‘Moving Money’ – the cost of more onerous AML procedures

George Hodgson

George Hodgson

I attended a lively presentation today on the paper Moving Money: International Flows, Taxes, and Money Laundering by Professors Richard Gordon and Andrew P. Morris. They basically argue that the move to more onerous anti-money laundering (AML) procedures and the move to automatic information exchange are both going to significantly increase transaction costs for everyone, legitimate and illegitimate users of the financial system alike. This increase could have significant implications for economic growth, but with little evidence of any real benefit from the new measures in terms of improved tax revenues or reduced illegitimate funds flows. In spite of that, there was a general air of optimism about the outlook for international finance centres (IFC). The professors noted that the best IFCs already have very effective systems and skill sets in these areas. They may well be able to adapt to the new regimes more rapidly and with fewer costs than their on-shore counterparts — who also face huge compliance costs — hence preserving their competitive advantage. Indeed the rising cost of on-shore, rather than off-shore, compliance may well start to become a political issue in the major economies now pushing through such dramatic, and expensive, changes in tax reporting and the AML regulatory environment

We understand that the UK has decided not to adopt the proposed delay to the on-boarding of new entity accounts announced by the US in notice IRS notice 2014-33. Instead UK Financtaxh_2023675cial Institutions will be required to obtain self-certifications from new customers (both entities and individuals) from 1 July 2014. This will maintain consistency between Entity and Individual on-boarding processes, as well as between the due diligence obligations for US and CD/OT reporting purposes.

George Hodgson is STEP’s Deputy Chief Executive.  

Across the AML Divide: data sharing, de-risking and debate

George Hodgson

Having spent two days this week in Brussels at a meeting of the Financial Action Task Force’s (FATF) private sector consultation forum discussing international anti-money laundering (AML) regulations, it was striking how two or three strands are now starting to dominate the debate.

First is the growing divide between the big banks and what they looking for from governments to help with their AML obligations relative to how the legal and accountancy professions see the issues. The banks want lists – as many as possible – computerised and machine readable, with the aim of removing any human role in AML checks. With this in mind, we had a presentation of a major project the UN, US and the Wolfsberg Group of banks had been working on regarding sanctions lists. There was much talk of metadata, fuzzy logic and machine readable formats, but when asked if a sole practitioner would be able to use the list or if legal professionals had been part of the consultation process on this project there was a slightly awkward silence.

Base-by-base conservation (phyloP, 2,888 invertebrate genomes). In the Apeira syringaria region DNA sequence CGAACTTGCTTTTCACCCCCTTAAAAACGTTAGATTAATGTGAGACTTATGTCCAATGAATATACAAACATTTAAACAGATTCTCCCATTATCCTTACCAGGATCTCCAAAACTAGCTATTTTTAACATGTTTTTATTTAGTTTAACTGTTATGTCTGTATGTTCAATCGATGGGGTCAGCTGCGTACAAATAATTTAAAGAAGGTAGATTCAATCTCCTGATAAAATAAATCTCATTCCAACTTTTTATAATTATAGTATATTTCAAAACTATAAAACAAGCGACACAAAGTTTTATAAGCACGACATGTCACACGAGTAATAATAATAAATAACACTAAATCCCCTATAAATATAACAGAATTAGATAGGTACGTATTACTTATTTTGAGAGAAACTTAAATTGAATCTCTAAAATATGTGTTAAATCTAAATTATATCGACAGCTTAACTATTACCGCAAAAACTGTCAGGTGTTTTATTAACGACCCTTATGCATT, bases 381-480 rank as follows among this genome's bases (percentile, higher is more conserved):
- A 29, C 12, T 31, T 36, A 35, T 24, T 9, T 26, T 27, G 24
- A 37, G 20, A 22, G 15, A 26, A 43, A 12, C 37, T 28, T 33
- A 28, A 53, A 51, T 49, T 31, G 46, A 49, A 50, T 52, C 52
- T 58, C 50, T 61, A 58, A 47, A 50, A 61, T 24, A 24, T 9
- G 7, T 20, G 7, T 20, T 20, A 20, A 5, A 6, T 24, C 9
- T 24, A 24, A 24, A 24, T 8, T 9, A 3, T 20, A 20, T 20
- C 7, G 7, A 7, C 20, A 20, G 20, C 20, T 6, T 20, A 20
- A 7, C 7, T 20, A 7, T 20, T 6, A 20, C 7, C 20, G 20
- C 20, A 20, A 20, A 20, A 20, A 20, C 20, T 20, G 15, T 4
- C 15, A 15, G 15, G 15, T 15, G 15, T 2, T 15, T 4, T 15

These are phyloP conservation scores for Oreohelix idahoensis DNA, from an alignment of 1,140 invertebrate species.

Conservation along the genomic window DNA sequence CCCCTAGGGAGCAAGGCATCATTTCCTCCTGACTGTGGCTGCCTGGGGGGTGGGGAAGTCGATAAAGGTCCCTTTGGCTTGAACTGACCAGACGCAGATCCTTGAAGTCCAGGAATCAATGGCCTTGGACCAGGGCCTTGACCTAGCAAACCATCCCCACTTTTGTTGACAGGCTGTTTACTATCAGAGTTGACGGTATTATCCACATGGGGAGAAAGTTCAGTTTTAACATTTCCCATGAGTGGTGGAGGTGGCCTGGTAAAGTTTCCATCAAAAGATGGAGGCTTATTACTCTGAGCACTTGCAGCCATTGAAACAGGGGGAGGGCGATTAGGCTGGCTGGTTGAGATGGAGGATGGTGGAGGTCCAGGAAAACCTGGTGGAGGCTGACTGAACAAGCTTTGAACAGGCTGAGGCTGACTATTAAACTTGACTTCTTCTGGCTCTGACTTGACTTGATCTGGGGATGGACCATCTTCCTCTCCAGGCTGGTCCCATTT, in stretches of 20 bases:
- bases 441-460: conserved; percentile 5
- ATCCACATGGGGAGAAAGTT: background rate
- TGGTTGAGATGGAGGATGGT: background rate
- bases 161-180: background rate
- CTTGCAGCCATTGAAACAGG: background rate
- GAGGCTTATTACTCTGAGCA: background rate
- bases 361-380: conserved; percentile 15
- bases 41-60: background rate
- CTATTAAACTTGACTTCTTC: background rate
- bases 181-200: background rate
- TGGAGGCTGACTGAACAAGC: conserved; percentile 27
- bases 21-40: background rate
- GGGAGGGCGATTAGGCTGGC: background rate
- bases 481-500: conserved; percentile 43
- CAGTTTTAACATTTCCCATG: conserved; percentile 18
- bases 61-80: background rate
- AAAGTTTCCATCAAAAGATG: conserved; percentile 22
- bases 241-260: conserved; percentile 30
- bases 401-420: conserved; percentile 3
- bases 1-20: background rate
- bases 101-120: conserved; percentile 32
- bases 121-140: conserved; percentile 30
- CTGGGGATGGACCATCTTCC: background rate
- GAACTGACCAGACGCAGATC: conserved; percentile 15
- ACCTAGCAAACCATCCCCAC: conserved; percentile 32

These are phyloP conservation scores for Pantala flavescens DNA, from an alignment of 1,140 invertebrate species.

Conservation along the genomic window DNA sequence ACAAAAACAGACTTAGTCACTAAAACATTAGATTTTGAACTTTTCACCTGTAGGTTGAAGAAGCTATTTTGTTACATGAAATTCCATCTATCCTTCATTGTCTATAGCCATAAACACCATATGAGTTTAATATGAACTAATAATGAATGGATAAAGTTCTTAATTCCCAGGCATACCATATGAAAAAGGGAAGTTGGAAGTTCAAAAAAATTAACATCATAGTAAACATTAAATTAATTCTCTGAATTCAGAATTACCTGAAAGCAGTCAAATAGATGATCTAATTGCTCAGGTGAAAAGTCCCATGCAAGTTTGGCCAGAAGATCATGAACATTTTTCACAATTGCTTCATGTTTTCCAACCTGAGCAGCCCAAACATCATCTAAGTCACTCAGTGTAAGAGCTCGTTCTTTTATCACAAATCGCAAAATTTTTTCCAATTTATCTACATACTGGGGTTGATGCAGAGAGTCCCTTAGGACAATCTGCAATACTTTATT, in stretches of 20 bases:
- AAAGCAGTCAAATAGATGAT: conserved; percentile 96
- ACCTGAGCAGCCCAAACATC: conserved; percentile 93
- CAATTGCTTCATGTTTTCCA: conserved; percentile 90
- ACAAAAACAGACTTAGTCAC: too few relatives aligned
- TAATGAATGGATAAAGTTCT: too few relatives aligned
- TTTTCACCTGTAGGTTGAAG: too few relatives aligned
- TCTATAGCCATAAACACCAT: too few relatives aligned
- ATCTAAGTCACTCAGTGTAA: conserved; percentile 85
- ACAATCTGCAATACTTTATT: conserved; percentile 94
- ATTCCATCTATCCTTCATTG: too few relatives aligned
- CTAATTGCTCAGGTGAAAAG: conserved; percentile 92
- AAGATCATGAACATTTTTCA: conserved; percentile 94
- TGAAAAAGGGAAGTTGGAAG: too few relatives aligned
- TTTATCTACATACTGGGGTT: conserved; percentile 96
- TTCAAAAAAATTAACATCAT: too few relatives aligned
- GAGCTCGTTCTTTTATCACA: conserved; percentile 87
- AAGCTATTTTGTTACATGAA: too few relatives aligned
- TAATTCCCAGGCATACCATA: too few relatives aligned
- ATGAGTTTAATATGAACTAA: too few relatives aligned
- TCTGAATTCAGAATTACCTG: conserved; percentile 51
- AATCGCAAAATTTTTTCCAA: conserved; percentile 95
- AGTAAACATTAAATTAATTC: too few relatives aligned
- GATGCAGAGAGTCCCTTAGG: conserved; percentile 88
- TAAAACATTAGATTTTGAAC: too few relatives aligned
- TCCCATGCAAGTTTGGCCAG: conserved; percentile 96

There was also a real clash of thinking around data protection and the human right to privacy. It is clear that those responsible for data protection are increasingly concerned at AML proposals that will make large amounts of personal information widely available to a range of governments and institutions. This data sharing is supposedly for AML purposes, but with relatively few checks in practice about how this data is really going to be used.  The gulf here is enormous; from the US Government’s representative who found concerns about the human rights of people who might be terrorists ‘bizarre’,  to those who feel there is now an urgent need for the FATF to bring data protection supervisors into their structure at the very top (given that the AML system FATF is building is in practice now major exercise in data exchange).

The other major theme that attracted intense debate was the way the banks are ‘de-risking’ in the face of huge penalties for any AML breaches. They are therefore increasingly pulling out of business with a range of clients or jurisdictions based on their perception of potential AML risks. The debate identified correspondent banking as an area where this was already having a major impact but it was widely felt to be a growing issue across all bank business lines.  I suspect STEP members may also have views on this too.

George Hodgson is Deputy Chief Executive of STEP.